It is indeed a rule well established in England, and recognized in this country, that where a person has a general power of appointment, either by deed or by will, and executes this power, the property appointed is deemed, in equity, part of his assets, and subject to the demands of his creditors in preference to the claims of his voluntary appointees or legatees. This rule is stated by Mr. Justice Gray in Clapp v. Ingraham, 126 Mass. 200, to have had its origin, perhaps, in a decree of Lord Somers, affirmed by the House of Lords, in a case in which the person executing the power had, in effect, reserved the power to himself in granting away the estate. Thompson v. Towne, Prec. Ch. 52; S.C. 2 Vern. 319. But it was frequently afterwards applied to cases of the execution of a general power of appointment by will, of property of which the donee had never any ownership or control during his life. In re Harvey's Estate, L.R. 13 Ch. Div. 216. That doctrine, however, has no application in the present case for several reasons. The appellants did not seek such relief in equity as against the estate created by the exercise of the power of appointment by Robert Forsythe, but claimed a lien at law upon the antecedent estate, which that exercise of the power had displaced and defeated. At the time when that might have been done, their judgment had ceased to be a debt against him by reason of his discharge in bankruptcy, and the appointees, Corwith and Cochrane, were not volunteers but purchasers for value.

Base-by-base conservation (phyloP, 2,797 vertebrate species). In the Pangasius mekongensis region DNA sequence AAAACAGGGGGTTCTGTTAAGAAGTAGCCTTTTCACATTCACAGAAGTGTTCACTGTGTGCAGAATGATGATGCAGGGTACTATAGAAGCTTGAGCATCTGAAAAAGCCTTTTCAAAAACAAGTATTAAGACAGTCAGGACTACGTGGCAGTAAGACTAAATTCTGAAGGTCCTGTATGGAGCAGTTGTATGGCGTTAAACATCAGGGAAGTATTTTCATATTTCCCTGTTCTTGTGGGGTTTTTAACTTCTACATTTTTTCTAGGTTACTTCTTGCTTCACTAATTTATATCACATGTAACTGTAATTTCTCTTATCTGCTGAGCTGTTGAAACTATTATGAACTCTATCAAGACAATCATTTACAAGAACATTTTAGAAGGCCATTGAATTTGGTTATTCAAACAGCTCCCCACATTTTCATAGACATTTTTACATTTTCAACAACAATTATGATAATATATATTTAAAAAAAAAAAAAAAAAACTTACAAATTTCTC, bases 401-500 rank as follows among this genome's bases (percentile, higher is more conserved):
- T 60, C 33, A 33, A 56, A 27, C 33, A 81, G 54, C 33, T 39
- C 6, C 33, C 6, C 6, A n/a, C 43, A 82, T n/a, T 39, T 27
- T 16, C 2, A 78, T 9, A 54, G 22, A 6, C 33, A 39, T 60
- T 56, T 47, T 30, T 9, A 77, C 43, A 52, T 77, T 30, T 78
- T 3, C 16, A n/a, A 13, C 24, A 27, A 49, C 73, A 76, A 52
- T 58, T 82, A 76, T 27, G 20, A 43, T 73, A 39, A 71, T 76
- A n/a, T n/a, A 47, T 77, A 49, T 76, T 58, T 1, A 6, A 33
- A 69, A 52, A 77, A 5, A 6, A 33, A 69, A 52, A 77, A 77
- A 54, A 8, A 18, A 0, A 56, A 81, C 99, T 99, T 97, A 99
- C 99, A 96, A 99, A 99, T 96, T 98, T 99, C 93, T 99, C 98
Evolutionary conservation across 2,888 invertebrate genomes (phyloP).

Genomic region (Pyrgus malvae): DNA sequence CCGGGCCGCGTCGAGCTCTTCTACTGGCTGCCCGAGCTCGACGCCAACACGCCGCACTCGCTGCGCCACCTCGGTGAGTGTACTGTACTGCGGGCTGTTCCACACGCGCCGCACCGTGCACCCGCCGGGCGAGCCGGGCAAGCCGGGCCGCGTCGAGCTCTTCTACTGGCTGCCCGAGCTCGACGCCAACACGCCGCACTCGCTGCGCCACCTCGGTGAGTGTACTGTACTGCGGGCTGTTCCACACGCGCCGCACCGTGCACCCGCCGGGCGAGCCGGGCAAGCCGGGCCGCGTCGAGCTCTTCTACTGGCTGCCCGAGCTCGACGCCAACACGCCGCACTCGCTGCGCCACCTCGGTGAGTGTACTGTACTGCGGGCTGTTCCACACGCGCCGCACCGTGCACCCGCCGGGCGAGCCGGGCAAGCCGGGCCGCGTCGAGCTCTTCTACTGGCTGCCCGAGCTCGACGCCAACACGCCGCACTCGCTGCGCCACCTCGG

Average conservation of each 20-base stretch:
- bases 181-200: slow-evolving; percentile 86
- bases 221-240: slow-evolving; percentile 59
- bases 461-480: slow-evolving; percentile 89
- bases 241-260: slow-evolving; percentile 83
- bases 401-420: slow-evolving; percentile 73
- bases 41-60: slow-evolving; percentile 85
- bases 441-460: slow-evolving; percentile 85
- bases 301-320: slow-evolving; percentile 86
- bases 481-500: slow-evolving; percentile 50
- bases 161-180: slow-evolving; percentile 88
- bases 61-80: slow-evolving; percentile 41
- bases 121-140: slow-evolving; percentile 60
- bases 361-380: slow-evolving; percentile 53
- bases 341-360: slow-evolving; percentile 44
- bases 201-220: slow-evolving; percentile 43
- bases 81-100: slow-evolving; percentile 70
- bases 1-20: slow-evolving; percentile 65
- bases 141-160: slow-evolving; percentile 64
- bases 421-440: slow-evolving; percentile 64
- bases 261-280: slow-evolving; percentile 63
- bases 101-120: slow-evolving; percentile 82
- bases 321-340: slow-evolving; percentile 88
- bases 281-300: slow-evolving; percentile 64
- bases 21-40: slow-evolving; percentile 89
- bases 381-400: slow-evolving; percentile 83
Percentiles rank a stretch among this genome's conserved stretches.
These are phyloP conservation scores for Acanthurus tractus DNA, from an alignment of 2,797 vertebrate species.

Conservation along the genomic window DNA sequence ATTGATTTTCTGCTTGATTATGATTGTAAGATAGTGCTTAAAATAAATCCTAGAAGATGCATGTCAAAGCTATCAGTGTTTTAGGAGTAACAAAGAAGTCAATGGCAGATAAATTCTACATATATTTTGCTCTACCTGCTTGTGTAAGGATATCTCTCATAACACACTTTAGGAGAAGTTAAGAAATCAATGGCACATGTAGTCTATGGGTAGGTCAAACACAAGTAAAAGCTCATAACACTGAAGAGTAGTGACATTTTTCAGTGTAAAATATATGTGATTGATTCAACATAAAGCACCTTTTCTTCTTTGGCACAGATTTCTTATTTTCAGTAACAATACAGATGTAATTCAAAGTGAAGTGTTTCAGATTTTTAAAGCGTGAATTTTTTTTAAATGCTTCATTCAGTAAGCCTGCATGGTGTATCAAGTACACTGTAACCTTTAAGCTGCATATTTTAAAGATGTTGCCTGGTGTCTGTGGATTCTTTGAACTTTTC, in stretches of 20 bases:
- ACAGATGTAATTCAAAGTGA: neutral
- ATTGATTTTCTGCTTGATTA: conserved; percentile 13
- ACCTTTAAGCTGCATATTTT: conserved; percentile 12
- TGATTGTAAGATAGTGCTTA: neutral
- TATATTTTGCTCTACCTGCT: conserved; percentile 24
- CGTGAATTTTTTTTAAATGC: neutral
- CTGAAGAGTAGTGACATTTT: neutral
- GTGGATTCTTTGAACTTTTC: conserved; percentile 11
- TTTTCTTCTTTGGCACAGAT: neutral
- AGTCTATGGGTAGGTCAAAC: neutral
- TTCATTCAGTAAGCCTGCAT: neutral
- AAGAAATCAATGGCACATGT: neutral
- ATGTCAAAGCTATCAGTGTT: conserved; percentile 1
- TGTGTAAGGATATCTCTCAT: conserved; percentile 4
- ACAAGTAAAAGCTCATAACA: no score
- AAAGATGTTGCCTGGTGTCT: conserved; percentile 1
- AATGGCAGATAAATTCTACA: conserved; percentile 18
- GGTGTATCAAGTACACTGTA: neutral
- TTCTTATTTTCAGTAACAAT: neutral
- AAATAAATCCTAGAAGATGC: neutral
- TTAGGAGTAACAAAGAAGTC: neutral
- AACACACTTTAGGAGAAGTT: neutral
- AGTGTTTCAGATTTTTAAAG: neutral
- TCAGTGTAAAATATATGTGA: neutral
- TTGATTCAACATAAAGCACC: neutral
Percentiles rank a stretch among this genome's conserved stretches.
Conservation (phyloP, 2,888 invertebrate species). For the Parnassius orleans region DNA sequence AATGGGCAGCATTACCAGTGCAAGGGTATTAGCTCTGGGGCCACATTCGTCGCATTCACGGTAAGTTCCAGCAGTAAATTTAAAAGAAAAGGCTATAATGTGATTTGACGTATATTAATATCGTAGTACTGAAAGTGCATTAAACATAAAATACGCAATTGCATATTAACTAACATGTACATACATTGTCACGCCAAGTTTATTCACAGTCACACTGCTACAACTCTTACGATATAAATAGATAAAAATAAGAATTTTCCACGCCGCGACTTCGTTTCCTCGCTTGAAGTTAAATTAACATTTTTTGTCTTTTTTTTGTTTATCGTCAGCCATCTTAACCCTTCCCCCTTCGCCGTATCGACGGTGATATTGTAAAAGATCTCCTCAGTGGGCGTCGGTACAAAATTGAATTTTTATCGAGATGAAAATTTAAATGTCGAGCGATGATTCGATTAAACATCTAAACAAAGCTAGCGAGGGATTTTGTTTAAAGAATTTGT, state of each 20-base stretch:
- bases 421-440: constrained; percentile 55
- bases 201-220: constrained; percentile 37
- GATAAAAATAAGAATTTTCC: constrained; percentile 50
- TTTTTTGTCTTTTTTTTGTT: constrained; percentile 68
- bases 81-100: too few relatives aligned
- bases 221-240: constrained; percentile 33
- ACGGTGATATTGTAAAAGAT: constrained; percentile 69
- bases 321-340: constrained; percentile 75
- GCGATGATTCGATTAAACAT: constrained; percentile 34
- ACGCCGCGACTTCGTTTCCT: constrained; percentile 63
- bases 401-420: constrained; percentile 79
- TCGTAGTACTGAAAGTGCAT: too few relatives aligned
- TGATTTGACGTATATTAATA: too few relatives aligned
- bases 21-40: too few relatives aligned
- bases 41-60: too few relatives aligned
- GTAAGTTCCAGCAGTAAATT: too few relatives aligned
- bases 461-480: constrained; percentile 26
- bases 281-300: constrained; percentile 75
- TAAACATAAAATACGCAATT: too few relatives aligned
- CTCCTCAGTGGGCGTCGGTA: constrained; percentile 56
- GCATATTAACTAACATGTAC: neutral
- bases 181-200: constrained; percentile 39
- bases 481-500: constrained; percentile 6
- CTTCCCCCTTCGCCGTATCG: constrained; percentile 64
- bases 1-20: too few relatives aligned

It is further said, however, that the bankruptcy itself cut off the power of appointment in Forsythe. If so, it passed to the assignee in bankruptcy for the benefit of the estate and its general creditors; was exercised by the sale at which Wallace became the purchaser, and vested in him a complete title by virtue of the appointment, displacing and defeating the limitations under the original deed of trust to Arthur; and then passed to the appellees by virtue of the conveyance from Wallace to Scoville. But it was held in Jones v. Clifton, 101 U.S. 225, that such a power of appointment does not pass to an assignee in bankruptcy of the person in whom the power resides.

The case of White v. McPheeters, 75 Missouri, 286, cited and relied on by counsel for appellants, does not decide the only question involved here. That case arose under the Missouri statute, which appears to be broader than that of Illinois in its definition of real estate subject to seizure and sale on executions at law; and was, in fact, a proceeding in equity by a creditor's bill to subject the estate, which was subject to the power of appointment and had been conveyed to a volunteer in pursuance thereof, to the satisfaction of judgments.

On the whole case, we are of opinion that the decree of the Circuit Court was correct, and it is accordingly